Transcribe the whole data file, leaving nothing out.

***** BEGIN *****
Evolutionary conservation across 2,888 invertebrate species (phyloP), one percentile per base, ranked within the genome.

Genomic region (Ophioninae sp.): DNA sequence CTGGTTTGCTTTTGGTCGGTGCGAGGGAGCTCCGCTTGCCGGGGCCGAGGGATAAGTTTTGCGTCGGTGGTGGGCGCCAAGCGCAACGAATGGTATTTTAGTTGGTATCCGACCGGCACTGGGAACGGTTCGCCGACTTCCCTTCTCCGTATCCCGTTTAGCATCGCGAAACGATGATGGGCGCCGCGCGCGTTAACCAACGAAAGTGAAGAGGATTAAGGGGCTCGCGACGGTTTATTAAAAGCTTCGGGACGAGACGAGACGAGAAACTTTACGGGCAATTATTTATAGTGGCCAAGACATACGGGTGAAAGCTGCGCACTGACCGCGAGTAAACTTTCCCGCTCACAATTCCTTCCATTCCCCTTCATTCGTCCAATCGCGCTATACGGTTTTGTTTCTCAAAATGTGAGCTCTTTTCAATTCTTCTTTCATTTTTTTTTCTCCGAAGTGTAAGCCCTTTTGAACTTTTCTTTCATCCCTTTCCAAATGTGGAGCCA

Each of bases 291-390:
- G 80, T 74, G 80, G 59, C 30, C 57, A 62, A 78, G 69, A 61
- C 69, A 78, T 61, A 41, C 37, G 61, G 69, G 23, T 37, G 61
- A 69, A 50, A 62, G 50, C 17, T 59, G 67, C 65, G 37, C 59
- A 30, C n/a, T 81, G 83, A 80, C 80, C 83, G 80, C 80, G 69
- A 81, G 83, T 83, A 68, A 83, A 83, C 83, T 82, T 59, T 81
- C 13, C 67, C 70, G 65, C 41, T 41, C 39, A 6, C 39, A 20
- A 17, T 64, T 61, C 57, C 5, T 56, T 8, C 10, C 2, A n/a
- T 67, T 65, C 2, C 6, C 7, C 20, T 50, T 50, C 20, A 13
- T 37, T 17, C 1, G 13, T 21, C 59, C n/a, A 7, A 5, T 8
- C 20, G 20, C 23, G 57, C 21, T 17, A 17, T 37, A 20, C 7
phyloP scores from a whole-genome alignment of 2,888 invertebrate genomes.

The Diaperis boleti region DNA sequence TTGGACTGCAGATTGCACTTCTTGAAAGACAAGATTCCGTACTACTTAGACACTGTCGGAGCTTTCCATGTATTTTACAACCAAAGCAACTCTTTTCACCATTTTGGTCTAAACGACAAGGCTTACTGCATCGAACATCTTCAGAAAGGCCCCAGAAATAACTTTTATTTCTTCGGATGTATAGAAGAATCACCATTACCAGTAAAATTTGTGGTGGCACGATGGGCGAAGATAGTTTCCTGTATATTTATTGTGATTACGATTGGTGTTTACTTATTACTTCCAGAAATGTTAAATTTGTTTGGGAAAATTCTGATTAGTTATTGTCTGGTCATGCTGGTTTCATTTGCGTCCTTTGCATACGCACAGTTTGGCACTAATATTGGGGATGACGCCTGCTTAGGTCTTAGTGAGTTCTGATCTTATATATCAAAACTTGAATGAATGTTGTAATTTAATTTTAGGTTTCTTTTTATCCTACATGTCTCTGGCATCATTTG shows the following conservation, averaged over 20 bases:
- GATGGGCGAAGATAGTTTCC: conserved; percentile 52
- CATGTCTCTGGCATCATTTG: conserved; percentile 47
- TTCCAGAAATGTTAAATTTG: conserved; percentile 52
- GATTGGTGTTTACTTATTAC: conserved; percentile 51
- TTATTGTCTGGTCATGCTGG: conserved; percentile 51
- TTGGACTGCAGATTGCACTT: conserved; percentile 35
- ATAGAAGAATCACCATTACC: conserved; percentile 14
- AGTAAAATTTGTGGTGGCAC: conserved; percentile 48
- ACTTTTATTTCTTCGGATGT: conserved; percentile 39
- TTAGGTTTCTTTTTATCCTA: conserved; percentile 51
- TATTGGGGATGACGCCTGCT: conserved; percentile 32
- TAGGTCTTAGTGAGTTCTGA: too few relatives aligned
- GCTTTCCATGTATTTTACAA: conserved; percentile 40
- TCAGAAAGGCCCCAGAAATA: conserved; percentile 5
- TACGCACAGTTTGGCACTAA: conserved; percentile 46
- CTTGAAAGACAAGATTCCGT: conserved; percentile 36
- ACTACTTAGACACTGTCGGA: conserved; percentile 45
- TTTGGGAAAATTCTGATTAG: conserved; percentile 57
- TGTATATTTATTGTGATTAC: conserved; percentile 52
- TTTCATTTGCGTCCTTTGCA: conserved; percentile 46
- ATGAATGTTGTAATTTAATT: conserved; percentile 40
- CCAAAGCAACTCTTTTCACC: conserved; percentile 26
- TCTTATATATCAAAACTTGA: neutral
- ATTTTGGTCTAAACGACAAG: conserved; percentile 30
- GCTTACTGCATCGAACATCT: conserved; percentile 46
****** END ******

Evolutionary conservation across 2,888 invertebrate species (phyloP), one percentile per base, ranked within the genome.

Genomic region (Ophioninae sp.): DNA sequence CTGGTTTGCTTTTGGTCGGTGCGAGGGAGCTCCGCTTGCCGGGGCCGAGGGATAAGTTTTGCGTCGGTGGTGGGCGCCAAGCGCAACGAATGGTATTTTAGTTGGTATCCGACCGGCACTGGGAACGGTTCGCCGACTTCCCTTCTCCGTATCCCGTTTAGCATCGCGAAACGATGATGGGCGCCGCGCGCGTTAACCAACGAAAGTGAAGAGGATTAAGGGGCTCGCGACGGTTTATTAAAAGCTTCGGGACGAGACGAGACGAGAAACTTTACGGGCAATTATTTATAGTGGCCAAGACATACGGGTGAAAGCTGCGCACTGACCGCGAGTAAACTTTCCCGCTCACAATTCCTTCCATTCCCCTTCATTCGTCCAATCGCGCTATACGGTTTTGTTTCTCAAAATGTGAGCTCTTTTCAATTCTTCTTTCATTTTTTTTTCTCCGAAGTGTAAGCCCTTTTGAACTTTTCTTTCATCCCTTTCCAAATGTGGAGCCA

Each of bases 291-390:
- G 80, T 74, G 80, G 59, C 30, C 57, A 62, A 78, G 69, A 61
- C 69, A 78, T 61, A 41, C 37, G 61, G 69, G 23, T 37, G 61
- A 69, A 50, A 62, G 50, C 17, T 59, G 67, C 65, G 37, C 59
- A 30, C n/a, T 81, G 83, A 80, C 80, C 83, G 80, C 80, G 69
- A 81, G 83, T 83, A 68, A 83, A 83, C 83, T 82, T 59, T 81
- C 13, C 67, C 70, G 65, C 41, T 41, C 39, A 6, C 39, A 20
- A 17, T 64, T 61, C 57, C 5, T 56, T 8, C 10, C 2, A n/a
- T 67, T 65, C 2, C 6, C 7, C 20, T 50, T 50, C 20, A 13
- T 37, T 17, C 1, G 13, T 21, C 59, C n/a, A 7, A 5, T 8
- C 20, G 20, C 23, G 57, C 21, T 17, A 17, T 37, A 20, C 7
phyloP scores from a whole-genome alignment of 2,888 invertebrate genomes.

The Diaperis boleti region DNA sequence TTGGACTGCAGATTGCACTTCTTGAAAGACAAGATTCCGTACTACTTAGACACTGTCGGAGCTTTCCATGTATTTTACAACCAAAGCAACTCTTTTCACCATTTTGGTCTAAACGACAAGGCTTACTGCATCGAACATCTTCAGAAAGGCCCCAGAAATAACTTTTATTTCTTCGGATGTATAGAAGAATCACCATTACCAGTAAAATTTGTGGTGGCACGATGGGCGAAGATAGTTTCCTGTATATTTATTGTGATTACGATTGGTGTTTACTTATTACTTCCAGAAATGTTAAATTTGTTTGGGAAAATTCTGATTAGTTATTGTCTGGTCATGCTGGTTTCATTTGCGTCCTTTGCATACGCACAGTTTGGCACTAATATTGGGGATGACGCCTGCTTAGGTCTTAGTGAGTTCTGATCTTATATATCAAAACTTGAATGAATGTTGTAATTTAATTTTAGGTTTCTTTTTATCCTACATGTCTCTGGCATCATTTG shows the following conservation, averaged over 20 bases:
- GATGGGCGAAGATAGTTTCC: conserved; percentile 52
- CATGTCTCTGGCATCATTTG: conserved; percentile 47
- TTCCAGAAATGTTAAATTTG: conserved; percentile 52
- GATTGGTGTTTACTTATTAC: conserved; percentile 51
- TTATTGTCTGGTCATGCTGG: conserved; percentile 51
- TTGGACTGCAGATTGCACTT: conserved; percentile 35
- ATAGAAGAATCACCATTACC: conserved; percentile 14
- AGTAAAATTTGTGGTGGCAC: conserved; percentile 48
- ACTTTTATTTCTTCGGATGT: conserved; percentile 39
- TTAGGTTTCTTTTTATCCTA: conserved; percentile 51
- TATTGGGGATGACGCCTGCT: conserved; percentile 32
- TAGGTCTTAGTGAGTTCTGA: too few relatives aligned
- GCTTTCCATGTATTTTACAA: conserved; percentile 40
- TCAGAAAGGCCCCAGAAATA: conserved; percentile 5
- TACGCACAGTTTGGCACTAA: conserved; percentile 46
- CTTGAAAGACAAGATTCCGT: conserved; percentile 36
- ACTACTTAGACACTGTCGGA: conserved; percentile 45
- TTTGGGAAAATTCTGATTAG: conserved; percentile 57
- TGTATATTTATTGTGATTAC: conserved; percentile 52
- TTTCATTTGCGTCCTTTGCA: conserved; percentile 46
- ATGAATGTTGTAATTTAATT: conserved; percentile 40
- CCAAAGCAACTCTTTTCACC: conserved; percentile 26
- TCTTATATATCAAAACTTGA: neutral
- ATTTTGGTCTAAACGACAAG: conserved; percentile 30
- GCTTACTGCATCGAACATCT: conserved; percentile 46